ANALYSIS: Portland's Civilian Oversight System, July 2020Portland Copwatch was founded in 1992 with three specific goals, one of which was to advocate for an effective system of civilian oversight for police.
Portland's current system, which includes the "Independent" Police Review, IPR's Citizen Review Committee, and the Bureau's Police Review Board, needs to be streamlined, strengthened and be free of political interference. The US Department of Justice has called the system "Byzantine." We agree. To try to simplify this analysis, we have put a lot of information in the footnotes, which we encourage you to visit.
Commissioner Jo Ann Hardesty has announced her intention to have City Council put a ballot measure forward for the November election which would change the City's Charter (like our constitution) to create the framework for a more powerful system which could transform IPR or create a successor agency.*-1a,b We support the strategy of adding a Charter Amendment but have not yet reviewed the Commissioner's specific plan.
Below is information about the oversight system.
Here are four main things it's important to think about in this short time window (any ballot measure has to be turned into the Council clerk by July 14 for it to make it to the fall election).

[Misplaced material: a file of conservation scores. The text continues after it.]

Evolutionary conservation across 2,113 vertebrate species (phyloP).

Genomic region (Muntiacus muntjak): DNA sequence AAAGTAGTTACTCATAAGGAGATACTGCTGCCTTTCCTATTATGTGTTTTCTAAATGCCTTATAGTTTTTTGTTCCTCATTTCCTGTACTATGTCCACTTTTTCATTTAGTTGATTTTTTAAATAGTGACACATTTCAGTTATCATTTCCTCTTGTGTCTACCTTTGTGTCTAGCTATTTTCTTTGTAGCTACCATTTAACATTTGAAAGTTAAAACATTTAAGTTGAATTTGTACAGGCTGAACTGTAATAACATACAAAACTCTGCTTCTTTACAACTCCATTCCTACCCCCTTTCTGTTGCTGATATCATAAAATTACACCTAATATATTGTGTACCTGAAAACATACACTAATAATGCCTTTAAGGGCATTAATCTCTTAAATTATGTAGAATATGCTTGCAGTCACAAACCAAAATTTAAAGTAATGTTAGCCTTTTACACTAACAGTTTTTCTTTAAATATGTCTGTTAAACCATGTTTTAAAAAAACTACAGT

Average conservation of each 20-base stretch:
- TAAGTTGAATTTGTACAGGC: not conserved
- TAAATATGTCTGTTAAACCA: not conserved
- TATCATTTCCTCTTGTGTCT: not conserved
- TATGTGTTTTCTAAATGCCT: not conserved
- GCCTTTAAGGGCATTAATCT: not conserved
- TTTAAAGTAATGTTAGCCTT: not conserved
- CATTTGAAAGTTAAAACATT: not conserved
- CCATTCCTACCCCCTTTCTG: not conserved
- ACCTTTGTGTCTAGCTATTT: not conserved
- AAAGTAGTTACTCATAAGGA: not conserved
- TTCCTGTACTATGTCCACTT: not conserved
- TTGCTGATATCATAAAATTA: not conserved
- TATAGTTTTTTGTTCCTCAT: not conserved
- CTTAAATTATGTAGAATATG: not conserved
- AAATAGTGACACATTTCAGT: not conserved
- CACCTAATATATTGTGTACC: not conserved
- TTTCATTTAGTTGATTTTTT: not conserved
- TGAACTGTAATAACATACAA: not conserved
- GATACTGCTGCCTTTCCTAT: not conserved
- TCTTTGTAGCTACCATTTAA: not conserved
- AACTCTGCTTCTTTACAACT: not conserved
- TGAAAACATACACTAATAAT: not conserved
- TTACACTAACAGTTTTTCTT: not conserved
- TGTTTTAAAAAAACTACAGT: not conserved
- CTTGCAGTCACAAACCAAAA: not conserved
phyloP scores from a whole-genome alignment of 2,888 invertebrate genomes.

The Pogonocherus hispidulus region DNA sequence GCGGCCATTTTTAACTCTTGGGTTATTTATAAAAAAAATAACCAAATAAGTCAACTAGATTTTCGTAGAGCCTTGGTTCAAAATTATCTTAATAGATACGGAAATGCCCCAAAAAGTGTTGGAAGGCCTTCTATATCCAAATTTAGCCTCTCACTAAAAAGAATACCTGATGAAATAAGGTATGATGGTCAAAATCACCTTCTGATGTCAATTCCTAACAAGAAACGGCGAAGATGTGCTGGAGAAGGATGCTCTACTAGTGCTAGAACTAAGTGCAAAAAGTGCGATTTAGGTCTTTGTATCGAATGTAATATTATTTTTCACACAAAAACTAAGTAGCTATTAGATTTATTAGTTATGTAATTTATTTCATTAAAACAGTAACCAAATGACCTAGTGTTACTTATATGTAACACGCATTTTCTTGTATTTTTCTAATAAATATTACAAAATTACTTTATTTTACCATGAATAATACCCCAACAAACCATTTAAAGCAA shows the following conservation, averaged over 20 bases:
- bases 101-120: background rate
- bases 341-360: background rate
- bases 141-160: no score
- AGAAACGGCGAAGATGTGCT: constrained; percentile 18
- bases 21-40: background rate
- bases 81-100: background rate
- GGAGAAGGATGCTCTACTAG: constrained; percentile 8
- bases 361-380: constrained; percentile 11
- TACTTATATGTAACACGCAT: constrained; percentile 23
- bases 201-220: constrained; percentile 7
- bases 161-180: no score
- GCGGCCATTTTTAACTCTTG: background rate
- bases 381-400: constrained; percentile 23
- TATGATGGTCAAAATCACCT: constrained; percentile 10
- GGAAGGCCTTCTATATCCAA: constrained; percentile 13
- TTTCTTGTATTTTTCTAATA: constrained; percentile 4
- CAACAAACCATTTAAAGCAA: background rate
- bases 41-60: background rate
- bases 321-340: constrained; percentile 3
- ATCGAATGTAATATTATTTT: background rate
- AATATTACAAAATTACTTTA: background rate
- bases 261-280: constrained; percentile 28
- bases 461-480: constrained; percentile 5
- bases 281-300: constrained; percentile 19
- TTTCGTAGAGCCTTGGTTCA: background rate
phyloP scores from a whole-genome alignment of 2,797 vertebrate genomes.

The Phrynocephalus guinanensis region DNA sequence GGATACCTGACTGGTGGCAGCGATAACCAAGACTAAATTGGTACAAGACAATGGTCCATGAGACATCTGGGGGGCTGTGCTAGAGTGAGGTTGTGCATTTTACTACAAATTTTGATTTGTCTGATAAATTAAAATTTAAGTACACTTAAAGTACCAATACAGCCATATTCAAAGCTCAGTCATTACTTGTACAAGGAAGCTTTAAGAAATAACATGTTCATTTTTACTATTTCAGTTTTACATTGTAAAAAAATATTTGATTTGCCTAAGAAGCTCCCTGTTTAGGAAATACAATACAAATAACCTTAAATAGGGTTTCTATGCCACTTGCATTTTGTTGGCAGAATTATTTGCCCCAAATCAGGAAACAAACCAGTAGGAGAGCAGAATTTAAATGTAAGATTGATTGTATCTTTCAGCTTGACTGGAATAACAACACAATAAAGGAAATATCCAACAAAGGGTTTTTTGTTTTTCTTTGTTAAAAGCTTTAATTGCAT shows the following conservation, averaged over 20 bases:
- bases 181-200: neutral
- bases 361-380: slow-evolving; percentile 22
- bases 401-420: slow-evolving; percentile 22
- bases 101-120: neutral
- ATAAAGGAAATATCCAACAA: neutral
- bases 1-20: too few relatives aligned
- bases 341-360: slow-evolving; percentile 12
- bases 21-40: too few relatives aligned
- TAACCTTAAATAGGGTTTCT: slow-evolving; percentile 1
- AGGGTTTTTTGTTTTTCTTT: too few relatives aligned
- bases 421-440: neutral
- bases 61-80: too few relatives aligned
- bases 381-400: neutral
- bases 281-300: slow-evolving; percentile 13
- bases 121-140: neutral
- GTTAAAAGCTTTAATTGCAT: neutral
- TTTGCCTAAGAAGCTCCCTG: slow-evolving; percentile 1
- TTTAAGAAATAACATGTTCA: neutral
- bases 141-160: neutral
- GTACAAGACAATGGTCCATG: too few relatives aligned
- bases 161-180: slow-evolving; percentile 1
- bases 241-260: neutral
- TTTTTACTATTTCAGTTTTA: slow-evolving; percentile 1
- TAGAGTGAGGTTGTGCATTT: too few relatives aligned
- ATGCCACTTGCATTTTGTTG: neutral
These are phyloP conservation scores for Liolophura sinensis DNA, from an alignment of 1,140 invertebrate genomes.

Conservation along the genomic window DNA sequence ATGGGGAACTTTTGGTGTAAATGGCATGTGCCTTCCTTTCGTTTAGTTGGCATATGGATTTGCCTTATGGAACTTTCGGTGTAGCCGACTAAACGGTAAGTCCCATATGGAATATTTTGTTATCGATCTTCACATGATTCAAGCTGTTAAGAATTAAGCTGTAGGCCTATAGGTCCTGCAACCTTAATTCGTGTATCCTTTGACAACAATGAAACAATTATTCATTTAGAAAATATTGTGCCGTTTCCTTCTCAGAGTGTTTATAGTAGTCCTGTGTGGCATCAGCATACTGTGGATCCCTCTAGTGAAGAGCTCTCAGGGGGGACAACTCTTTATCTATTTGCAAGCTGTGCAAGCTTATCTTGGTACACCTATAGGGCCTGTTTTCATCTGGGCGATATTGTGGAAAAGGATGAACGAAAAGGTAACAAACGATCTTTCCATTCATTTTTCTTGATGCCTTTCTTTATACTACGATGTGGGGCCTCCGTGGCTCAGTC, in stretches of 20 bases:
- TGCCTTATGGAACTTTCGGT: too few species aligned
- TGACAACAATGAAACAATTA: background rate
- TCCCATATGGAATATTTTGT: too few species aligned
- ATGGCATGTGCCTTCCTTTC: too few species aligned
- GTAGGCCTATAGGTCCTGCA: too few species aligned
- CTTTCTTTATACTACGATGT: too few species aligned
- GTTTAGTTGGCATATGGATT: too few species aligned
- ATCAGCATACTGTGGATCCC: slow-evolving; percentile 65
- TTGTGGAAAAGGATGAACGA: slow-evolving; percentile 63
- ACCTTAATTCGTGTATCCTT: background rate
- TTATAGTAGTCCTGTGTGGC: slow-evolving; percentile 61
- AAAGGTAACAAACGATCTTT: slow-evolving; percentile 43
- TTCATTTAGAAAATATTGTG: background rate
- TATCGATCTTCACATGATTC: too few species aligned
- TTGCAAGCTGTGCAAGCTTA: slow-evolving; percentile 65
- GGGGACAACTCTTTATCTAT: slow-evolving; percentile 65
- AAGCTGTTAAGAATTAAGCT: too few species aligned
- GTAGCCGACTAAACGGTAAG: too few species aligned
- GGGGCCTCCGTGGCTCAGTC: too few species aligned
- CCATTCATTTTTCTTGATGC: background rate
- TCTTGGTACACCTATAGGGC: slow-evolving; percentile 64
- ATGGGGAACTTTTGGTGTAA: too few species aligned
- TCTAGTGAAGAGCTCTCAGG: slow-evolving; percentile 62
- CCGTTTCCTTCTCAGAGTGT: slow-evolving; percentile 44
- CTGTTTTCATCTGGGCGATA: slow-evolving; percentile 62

1) The main problem with Portland's oversight system is that it remains based in police investigating other police. The "Independent" Police Review only investigates about one out every five complaints-- that is, complaints which receive investigation rather than the 50% of complaints which are dismissed. When IPR does investigate, they are unable to compel officer testimony due to restrictions in the Police Contract and "chain of command" legal analysis which requires Police Bureau members to be involved in the investigation. Currently, the Police Internal Affairs unit, which investigates the other complaints, has to order officers to comply with IPR.
2) A ballot measure could be passed to ensure an oversight system is funded and empowered through a Charter change. Past efforts for strong oversight have been thwarted publicly and behind the scenes by the Portland Police Association. State laws and other hurdles can be dismantled once a Charter section is in place. The hindrances to an effective system include the PPA contract*-2 and state laws around the police "bill of rights," shielding information about misconduct investigations, and more.
3) When the system was thrown out and revised in 2001, we ended up with the IPR, which got rid of some of the useful parts of the old system*-3 while adding some new elements including independent investigation. Changes have had to be made over the years to give IPR more authority. The Portland Police Association's contract, while putting limitations on IPR, acknowledges the civilian authority's existence as part of their disciplinary process.